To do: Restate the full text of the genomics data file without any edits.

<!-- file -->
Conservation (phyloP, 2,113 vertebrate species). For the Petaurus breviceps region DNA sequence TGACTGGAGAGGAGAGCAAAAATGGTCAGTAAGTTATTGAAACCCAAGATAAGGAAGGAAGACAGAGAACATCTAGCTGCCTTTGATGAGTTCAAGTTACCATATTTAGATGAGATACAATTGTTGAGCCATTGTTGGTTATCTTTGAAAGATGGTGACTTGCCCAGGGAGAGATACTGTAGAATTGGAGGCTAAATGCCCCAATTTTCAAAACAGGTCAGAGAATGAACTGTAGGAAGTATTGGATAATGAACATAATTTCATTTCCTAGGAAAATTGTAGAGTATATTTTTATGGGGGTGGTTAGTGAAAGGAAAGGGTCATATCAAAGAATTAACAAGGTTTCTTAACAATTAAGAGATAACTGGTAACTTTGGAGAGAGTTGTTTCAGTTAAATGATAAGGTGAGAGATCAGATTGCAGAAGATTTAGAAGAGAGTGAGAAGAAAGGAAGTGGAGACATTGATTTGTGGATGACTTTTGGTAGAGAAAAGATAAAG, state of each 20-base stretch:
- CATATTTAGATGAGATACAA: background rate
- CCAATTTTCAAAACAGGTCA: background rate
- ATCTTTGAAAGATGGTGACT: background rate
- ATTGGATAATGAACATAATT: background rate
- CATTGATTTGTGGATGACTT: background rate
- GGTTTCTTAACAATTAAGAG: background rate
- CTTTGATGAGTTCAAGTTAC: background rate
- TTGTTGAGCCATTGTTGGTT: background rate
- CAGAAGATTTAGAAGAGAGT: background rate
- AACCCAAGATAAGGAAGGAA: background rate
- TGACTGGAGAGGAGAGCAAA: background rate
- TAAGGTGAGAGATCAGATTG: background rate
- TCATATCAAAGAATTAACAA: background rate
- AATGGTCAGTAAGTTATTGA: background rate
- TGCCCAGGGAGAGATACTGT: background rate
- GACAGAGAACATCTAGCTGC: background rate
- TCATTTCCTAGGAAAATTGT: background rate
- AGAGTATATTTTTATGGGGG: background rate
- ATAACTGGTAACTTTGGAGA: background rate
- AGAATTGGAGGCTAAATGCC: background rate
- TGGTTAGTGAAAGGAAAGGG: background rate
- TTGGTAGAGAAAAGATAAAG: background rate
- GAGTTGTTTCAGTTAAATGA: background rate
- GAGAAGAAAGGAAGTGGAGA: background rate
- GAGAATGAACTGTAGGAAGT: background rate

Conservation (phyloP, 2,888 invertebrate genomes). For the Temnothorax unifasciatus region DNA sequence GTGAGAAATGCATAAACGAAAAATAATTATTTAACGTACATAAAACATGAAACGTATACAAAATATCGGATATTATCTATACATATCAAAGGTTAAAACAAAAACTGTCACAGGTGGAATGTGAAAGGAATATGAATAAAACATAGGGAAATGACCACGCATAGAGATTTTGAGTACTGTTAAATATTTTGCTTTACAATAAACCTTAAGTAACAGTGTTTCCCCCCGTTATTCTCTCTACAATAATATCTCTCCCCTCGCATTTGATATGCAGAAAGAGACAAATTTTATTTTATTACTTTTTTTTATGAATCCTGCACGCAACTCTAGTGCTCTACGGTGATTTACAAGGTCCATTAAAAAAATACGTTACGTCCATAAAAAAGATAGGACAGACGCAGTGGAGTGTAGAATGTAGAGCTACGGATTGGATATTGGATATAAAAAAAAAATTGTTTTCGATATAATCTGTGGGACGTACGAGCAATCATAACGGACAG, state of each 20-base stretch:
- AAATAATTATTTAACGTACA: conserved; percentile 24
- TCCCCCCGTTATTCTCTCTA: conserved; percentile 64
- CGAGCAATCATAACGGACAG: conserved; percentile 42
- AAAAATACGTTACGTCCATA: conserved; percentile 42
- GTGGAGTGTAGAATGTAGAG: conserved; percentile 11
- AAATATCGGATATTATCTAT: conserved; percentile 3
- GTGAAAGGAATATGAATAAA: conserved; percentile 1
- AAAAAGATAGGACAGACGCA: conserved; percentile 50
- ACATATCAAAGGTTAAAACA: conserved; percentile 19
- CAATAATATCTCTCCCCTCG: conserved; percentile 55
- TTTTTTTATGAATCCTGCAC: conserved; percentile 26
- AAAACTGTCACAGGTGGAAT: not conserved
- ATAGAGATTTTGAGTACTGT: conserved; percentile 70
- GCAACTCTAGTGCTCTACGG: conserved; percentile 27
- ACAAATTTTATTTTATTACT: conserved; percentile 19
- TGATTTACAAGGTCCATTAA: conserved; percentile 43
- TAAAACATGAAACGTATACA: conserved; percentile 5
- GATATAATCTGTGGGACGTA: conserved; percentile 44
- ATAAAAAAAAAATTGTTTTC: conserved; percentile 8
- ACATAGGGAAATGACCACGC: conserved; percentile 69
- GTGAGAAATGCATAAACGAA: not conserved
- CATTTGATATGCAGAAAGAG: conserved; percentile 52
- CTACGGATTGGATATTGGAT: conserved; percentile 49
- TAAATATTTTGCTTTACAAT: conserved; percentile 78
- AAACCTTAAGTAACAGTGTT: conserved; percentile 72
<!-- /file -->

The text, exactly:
Conservation (phyloP, 2,113 vertebrate species). For the Petaurus breviceps region DNA sequence TGACTGGAGAGGAGAGCAAAAATGGTCAGTAAGTTATTGAAACCCAAGATAAGGAAGGAAGACAGAGAACATCTAGCTGCCTTTGATGAGTTCAAGTTACCATATTTAGATGAGATACAATTGTTGAGCCATTGTTGGTTATCTTTGAAAGATGGTGACTTGCCCAGGGAGAGATACTGTAGAATTGGAGGCTAAATGCCCCAATTTTCAAAACAGGTCAGAGAATGAACTGTAGGAAGTATTGGATAATGAACATAATTTCATTTCCTAGGAAAATTGTAGAGTATATTTTTATGGGGGTGGTTAGTGAAAGGAAAGGGTCATATCAAAGAATTAACAAGGTTTCTTAACAATTAAGAGATAACTGGTAACTTTGGAGAGAGTTGTTTCAGTTAAATGATAAGGTGAGAGATCAGATTGCAGAAGATTTAGAAGAGAGTGAGAAGAAAGGAAGTGGAGACATTGATTTGTGGATGACTTTTGGTAGAGAAAAGATAAAG, state of each 20-base stretch:
- CATATTTAGATGAGATACAA: background rate
- CCAATTTTCAAAACAGGTCA: background rate
- ATCTTTGAAAGATGGTGACT: background rate
- ATTGGATAATGAACATAATT: background rate
- CATTGATTTGTGGATGACTT: background rate
- GGTTTCTTAACAATTAAGAG: background rate
- CTTTGATGAGTTCAAGTTAC: background rate
- TTGTTGAGCCATTGTTGGTT: background rate
- CAGAAGATTTAGAAGAGAGT: background rate
- AACCCAAGATAAGGAAGGAA: background rate
- TGACTGGAGAGGAGAGCAAA: background rate
- TAAGGTGAGAGATCAGATTG: background rate
- TCATATCAAAGAATTAACAA: background rate
- AATGGTCAGTAAGTTATTGA: background rate
- TGCCCAGGGAGAGATACTGT: background rate
- GACAGAGAACATCTAGCTGC: background rate
- TCATTTCCTAGGAAAATTGT: background rate
- AGAGTATATTTTTATGGGGG: background rate
- ATAACTGGTAACTTTGGAGA: background rate
- AGAATTGGAGGCTAAATGCC: background rate
- TGGTTAGTGAAAGGAAAGGG: background rate
- TTGGTAGAGAAAAGATAAAG: background rate
- GAGTTGTTTCAGTTAAATGA: background rate
- GAGAAGAAAGGAAGTGGAGA: background rate
- GAGAATGAACTGTAGGAAGT: background rate

Conservation (phyloP, 2,888 invertebrate genomes). For the Temnothorax unifasciatus region DNA sequence GTGAGAAATGCATAAACGAAAAATAATTATTTAACGTACATAAAACATGAAACGTATACAAAATATCGGATATTATCTATACATATCAAAGGTTAAAACAAAAACTGTCACAGGTGGAATGTGAAAGGAATATGAATAAAACATAGGGAAATGACCACGCATAGAGATTTTGAGTACTGTTAAATATTTTGCTTTACAATAAACCTTAAGTAACAGTGTTTCCCCCCGTTATTCTCTCTACAATAATATCTCTCCCCTCGCATTTGATATGCAGAAAGAGACAAATTTTATTTTATTACTTTTTTTTATGAATCCTGCACGCAACTCTAGTGCTCTACGGTGATTTACAAGGTCCATTAAAAAAATACGTTACGTCCATAAAAAAGATAGGACAGACGCAGTGGAGTGTAGAATGTAGAGCTACGGATTGGATATTGGATATAAAAAAAAAATTGTTTTCGATATAATCTGTGGGACGTACGAGCAATCATAACGGACAG, state of each 20-base stretch:
- AAATAATTATTTAACGTACA: conserved; percentile 24
- TCCCCCCGTTATTCTCTCTA: conserved; percentile 64
- CGAGCAATCATAACGGACAG: conserved; percentile 42
- AAAAATACGTTACGTCCATA: conserved; percentile 42
- GTGGAGTGTAGAATGTAGAG: conserved; percentile 11
- AAATATCGGATATTATCTAT: conserved; percentile 3
- GTGAAAGGAATATGAATAAA: conserved; percentile 1
- AAAAAGATAGGACAGACGCA: conserved; percentile 50
- ACATATCAAAGGTTAAAACA: conserved; percentile 19
- CAATAATATCTCTCCCCTCG: conserved; percentile 55
- TTTTTTTATGAATCCTGCAC: conserved; percentile 26
- AAAACTGTCACAGGTGGAAT: not conserved
- ATAGAGATTTTGAGTACTGT: conserved; percentile 70
- GCAACTCTAGTGCTCTACGG: conserved; percentile 27
- ACAAATTTTATTTTATTACT: conserved; percentile 19
- TGATTTACAAGGTCCATTAA: conserved; percentile 43
- TAAAACATGAAACGTATACA: conserved; percentile 5
- GATATAATCTGTGGGACGTA: conserved; percentile 44
- ATAAAAAAAAAATTGTTTTC: conserved; percentile 8
- ACATAGGGAAATGACCACGC: conserved; percentile 69
- GTGAGAAATGCATAAACGAA: not conserved
- CATTTGATATGCAGAAAGAG: conserved; percentile 52
- CTACGGATTGGATATTGGAT: conserved; percentile 49
- TAAATATTTTGCTTTACAAT: conserved; percentile 78
- AAACCTTAAGTAACAGTGTT: conserved; percentile 72